One area of AMD's product portfolio that doesn't get as much attention as the desktop and server parts is their Embedded platform. AMD's Embedded series has been important for on-the-edge devices, including industrial, automotive, healthcare, digital gaming machines, and thin client systems. Today, AMD has unveiled their latest Embedded architecture, Embedded+, which combines their Ryzen Embedded processors based on the Zen+ architecture with their Versal adaptive SoCs onto a single board.

The Embedded+ architecture integrates the capabilities of their Ryzen Embedded processors with their Versal AI Edge adaptive SoCs onto one packaged board. AMD targets key areas that require good computational power and power efficiency. This synergy enables Embedded+ to handle AI inferencing and manage complex sensor data in real-time, which is crucial for applications in dynamic and demanding environments.

Giving ODMs the ability to have both Ryzen Embedded and their Versal SoCs onto a single board is particularly beneficial for industries requiring low-latency response times between hardware and software, including autonomous vehicles, diagnostic equipment in healthcare, and precision machinery in industrial automation. The AMD Embedded+ architecture can also support various workloads across different processor types, including x86 and ARM, along with AI engines and FPGA fabric, which offers flexibility and scalability of embedded computing solutions within industries.

The Embedded+ platform from AMD offers plenty of compatibility with various sensor types and their corresponding interfaces. It facilitates direct connectivity with standard peripherals and industrial sensors through Ethernet, USB, and HDMI/DP interfaces. The AMD Ryzen Embedded processors within the architecture can handle inputs from traditional image sensors such as RGB, monochrome, and even advanced neuromorphic types while supporting industry-standard image sensor interfaces like MIPI and LVDS.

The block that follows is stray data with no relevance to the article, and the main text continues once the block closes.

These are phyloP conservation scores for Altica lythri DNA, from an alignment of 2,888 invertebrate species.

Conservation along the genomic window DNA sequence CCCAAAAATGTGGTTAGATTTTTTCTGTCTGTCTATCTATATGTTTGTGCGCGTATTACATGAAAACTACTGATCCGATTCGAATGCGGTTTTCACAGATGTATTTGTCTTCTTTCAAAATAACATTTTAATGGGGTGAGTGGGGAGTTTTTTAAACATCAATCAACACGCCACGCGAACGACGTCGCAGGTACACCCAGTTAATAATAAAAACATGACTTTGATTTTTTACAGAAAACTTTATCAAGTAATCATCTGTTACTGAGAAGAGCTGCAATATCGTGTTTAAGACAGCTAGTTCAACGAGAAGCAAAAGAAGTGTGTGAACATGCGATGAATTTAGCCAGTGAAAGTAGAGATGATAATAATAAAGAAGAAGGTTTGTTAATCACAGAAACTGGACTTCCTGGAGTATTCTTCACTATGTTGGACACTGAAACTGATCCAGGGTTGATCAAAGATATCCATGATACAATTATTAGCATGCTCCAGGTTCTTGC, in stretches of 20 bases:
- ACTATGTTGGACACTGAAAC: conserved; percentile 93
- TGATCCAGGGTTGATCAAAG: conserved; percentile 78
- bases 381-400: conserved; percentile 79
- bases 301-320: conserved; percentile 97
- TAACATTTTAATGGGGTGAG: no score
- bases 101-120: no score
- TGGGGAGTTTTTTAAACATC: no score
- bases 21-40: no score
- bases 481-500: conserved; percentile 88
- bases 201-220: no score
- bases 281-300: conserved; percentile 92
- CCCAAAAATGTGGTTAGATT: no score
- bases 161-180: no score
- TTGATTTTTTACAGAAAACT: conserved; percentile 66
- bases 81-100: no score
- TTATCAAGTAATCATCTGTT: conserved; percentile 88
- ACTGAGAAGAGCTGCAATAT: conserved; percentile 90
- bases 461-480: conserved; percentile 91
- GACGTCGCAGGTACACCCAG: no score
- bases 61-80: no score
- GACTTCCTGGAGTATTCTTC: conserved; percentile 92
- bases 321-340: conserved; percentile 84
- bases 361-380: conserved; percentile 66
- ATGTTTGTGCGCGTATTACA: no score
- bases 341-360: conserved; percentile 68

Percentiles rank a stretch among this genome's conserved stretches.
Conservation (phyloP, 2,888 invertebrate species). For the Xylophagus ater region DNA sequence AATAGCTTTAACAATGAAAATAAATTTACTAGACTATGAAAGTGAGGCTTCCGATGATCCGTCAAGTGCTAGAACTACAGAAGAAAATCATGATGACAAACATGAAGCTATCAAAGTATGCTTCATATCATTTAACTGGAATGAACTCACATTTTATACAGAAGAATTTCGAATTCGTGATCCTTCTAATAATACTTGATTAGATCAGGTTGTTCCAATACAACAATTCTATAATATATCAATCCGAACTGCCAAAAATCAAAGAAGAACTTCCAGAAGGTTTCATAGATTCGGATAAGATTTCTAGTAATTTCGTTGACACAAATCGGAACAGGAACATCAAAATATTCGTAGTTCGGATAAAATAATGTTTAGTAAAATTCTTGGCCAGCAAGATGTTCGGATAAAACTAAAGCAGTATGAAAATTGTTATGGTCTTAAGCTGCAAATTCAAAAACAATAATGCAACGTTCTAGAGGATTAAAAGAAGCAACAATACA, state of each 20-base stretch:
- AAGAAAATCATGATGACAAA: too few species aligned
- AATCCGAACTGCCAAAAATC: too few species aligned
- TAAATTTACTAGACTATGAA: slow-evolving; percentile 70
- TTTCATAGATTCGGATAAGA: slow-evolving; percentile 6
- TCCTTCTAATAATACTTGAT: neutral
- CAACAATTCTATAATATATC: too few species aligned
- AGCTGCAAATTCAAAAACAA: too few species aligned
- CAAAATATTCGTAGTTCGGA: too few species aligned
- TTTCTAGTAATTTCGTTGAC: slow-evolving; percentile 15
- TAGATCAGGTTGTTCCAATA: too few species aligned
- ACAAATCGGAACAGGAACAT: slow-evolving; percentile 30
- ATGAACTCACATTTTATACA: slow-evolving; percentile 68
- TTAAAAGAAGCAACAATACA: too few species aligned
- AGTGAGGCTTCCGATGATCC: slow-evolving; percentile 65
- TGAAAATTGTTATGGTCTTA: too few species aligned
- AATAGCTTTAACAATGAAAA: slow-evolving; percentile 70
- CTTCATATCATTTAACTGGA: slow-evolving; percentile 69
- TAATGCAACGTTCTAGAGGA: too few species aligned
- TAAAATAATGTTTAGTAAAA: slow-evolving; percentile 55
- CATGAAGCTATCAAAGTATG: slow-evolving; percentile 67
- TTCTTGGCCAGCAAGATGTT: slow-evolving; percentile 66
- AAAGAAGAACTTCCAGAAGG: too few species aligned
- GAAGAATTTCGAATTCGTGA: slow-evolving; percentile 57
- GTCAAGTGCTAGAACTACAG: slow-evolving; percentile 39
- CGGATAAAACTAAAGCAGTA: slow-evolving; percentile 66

Further enhancing its capability, the AMD Versal AI Edge adaptive SoCs on the Embedded+ motherboard offer adaptable I/O options for real-time sensor input and industrial networking. This includes interfacing with LiDAR, RADAR, and other delicate and sophisticated sensors necessary for modern embedded systems in the industrial, medical, and automotive sectors. The platform's support for various product-level sensor interfaces, such as GMSL and Ethernet-based vision protocols, means it is designed and ready for integration into complex, sensor-driven systems.

AMD has also announced a new pre-integrated solution, which will be available for ODMs starting today. The Sapphire Technology VPR-4616-MB platform is a compact, Mini-ITX form factor motherboard that leverages the AMD Versal AI Edge 2302 SoC combined with an AMD Ryzen Embedded R2314 processor, which is based on Zen+ and has 4C/4T with 6 Radeon Vega compute units. It features a custom expansion connector for I/O boards, supporting a wide array of connectivity options, including dual DDR4 SO-DIMM slots with up to 64 GB capacity, one PCIe 3.0 x4 M.2 slot, and one SATA port for conventional HDDs and SSDs, The VPR-4616-MB also has a good array of networking capabilities including 2.5 Gb Ethernet and an M.2 Key E 2230 PCIe x1 slot for a wireless interface. It also supports the Linux-based Ubuntu 22.04 operating system.